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Retiring to the country. Much appreciate suggestions our plans to invest
Old 05-18-2016, 10:22 AM   #1
Dryer sheet wannabe
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Retiring to the country. Much appreciate suggestions our plans to invest

Just starting to be organized about retiring. I am 49 and husband is 53. Due to an illness that recurs, I am making plans to be able to retire between 59- 60. I really love what I do, but it requires my need to be super focused. Not able to do that as well as before treatment. As my illness will come back, I want to be prepared. I love what I do and the people, but it is definitely hard to stay on task more now.

Brief summary
House will be paid in 3-4 years with a good chunk of excess monthly cash accomplishing this goal. House is in country with 10 acres.
I max out my 401K and have for years.
Husband is late to game Professor. He will have state pension with 26-33% of his current salary depending on when he retires
We also have investments in dividends and some cash.
I have been thinking of investing more in dividends stocks, but I am trying to find a good balance. I am also reading up on Vanguard which may be a good choice to split any extra money between the two. I am not pleased with our current advisor as he has left cash for too long and not bought dividend stocks as I suggested.

Suggestions on tweaking my plan to pay down the house, save a bit more cash and invest in dividends or stocks? Are we better off slowing the pay down of the house and investing? Our interest is under 3% on the house. When cancer requires treatment which it will, I don’t want my husband left with a house payment. His salary easily covers expenses, but want him to have peace of mind.


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Old 05-18-2016, 10:42 AM   #2
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Without knowing your specific numbers and if your investments will be expected to cover your retirement expenses, it is hard to say if you should devote more energy/money to additional investments or to paying down the house more aggressively.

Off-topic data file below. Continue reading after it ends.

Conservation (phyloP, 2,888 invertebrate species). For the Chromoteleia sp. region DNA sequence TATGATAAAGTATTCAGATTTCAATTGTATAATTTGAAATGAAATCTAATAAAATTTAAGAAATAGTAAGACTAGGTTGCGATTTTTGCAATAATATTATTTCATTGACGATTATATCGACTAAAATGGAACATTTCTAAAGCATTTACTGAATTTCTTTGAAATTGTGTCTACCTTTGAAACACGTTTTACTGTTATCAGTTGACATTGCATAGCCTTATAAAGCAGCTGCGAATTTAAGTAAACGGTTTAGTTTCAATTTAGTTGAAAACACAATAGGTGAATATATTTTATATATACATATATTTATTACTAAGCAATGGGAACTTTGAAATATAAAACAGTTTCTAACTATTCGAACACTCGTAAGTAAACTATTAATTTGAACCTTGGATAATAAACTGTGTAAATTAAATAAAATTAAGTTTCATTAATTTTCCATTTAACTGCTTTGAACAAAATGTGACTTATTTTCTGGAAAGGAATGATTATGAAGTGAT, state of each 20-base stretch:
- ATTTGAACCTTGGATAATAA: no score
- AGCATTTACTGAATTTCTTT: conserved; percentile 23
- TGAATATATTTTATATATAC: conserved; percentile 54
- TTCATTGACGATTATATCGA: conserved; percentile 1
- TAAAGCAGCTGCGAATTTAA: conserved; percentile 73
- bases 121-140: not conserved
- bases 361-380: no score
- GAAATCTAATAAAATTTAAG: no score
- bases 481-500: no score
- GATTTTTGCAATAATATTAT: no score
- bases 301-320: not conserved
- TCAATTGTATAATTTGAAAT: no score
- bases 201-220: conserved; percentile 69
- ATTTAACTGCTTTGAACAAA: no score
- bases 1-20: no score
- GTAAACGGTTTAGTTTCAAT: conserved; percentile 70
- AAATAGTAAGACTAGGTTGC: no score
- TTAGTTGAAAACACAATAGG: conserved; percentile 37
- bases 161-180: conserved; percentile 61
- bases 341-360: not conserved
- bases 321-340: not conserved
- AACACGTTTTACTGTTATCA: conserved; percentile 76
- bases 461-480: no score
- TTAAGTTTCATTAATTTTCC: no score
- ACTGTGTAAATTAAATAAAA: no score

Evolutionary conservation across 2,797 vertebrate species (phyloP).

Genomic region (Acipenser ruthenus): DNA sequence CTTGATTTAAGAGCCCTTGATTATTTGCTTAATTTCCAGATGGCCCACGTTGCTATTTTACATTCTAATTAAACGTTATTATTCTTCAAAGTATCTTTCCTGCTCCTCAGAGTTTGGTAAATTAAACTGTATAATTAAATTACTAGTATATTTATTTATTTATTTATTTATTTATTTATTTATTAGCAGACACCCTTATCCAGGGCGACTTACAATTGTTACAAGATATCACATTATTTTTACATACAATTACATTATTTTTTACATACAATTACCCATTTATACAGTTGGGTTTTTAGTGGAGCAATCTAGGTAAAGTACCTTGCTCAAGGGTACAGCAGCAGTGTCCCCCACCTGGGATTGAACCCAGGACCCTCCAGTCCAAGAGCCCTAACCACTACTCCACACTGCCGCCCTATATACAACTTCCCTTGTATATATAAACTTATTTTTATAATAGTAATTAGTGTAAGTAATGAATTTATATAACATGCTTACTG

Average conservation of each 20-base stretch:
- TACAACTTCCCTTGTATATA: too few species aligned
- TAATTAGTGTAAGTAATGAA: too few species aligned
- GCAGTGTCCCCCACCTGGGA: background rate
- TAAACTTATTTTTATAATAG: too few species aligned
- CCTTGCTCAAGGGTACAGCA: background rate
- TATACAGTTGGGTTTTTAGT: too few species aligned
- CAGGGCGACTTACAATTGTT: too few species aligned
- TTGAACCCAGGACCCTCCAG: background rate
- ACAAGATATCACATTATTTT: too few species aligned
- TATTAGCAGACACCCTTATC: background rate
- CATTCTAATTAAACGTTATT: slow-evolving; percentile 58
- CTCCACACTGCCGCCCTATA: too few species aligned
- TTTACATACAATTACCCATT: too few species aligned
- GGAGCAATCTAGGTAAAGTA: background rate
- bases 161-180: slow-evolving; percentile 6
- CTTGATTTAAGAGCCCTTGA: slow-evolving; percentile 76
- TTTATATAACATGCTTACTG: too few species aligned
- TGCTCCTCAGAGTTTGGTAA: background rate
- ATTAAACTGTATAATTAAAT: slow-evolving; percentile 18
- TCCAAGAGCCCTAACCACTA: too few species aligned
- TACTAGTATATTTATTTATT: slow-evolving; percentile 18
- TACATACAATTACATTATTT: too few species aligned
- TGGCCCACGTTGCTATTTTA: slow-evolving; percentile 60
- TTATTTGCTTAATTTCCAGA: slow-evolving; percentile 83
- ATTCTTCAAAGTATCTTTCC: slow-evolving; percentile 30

Taking over some (or all, when comfortable) of your own investing is a good plan, and Vanguard is a good place to start. Is your advisor in charge of your 401k as well as your taxable investments? Depending on where the 401k is custodied, you can make changes to that asset allocation yourself, leaning more heavily on dividend producers.

I hope you have many more illness-free years ahead, and welcome to the forum!

“One day your life will flash before your eyes. Make sure it's worth watching.”
Gerard Arthur Way

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Old 05-18-2016, 03:01 PM   #3
Dryer sheet wannabe
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Thank you Sarah. 401K has just under $400K. $250K in dividend stocks. $80K in cash. Firecalc has a win on the 25 year scenario with SS, pension and investments. We owe just under $300K on the house and expect to have it paid by 2019. The advisor has the dividend stocks with Schwab. Work 401K Mass Mutual.
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Old 05-18-2016, 05:15 PM   #4
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Welcome ecowtent.

Some factors to consider. Have you looked at the plan with you dying sooner (and the impact to SS). Have you looked at it with DH dying sooner (and impact to SS and pension.) I never found a good way to model that in firecalc - but modeled it in a spreadsheet (deterministic rather than volotile market returns). Sometimes the early death of one member of a couple can really mess up good retirement plans.

That said - I think you've got the right focus - get the fixed bills down (by paying off the mortgage) while trying to focus on health and reaching your goal.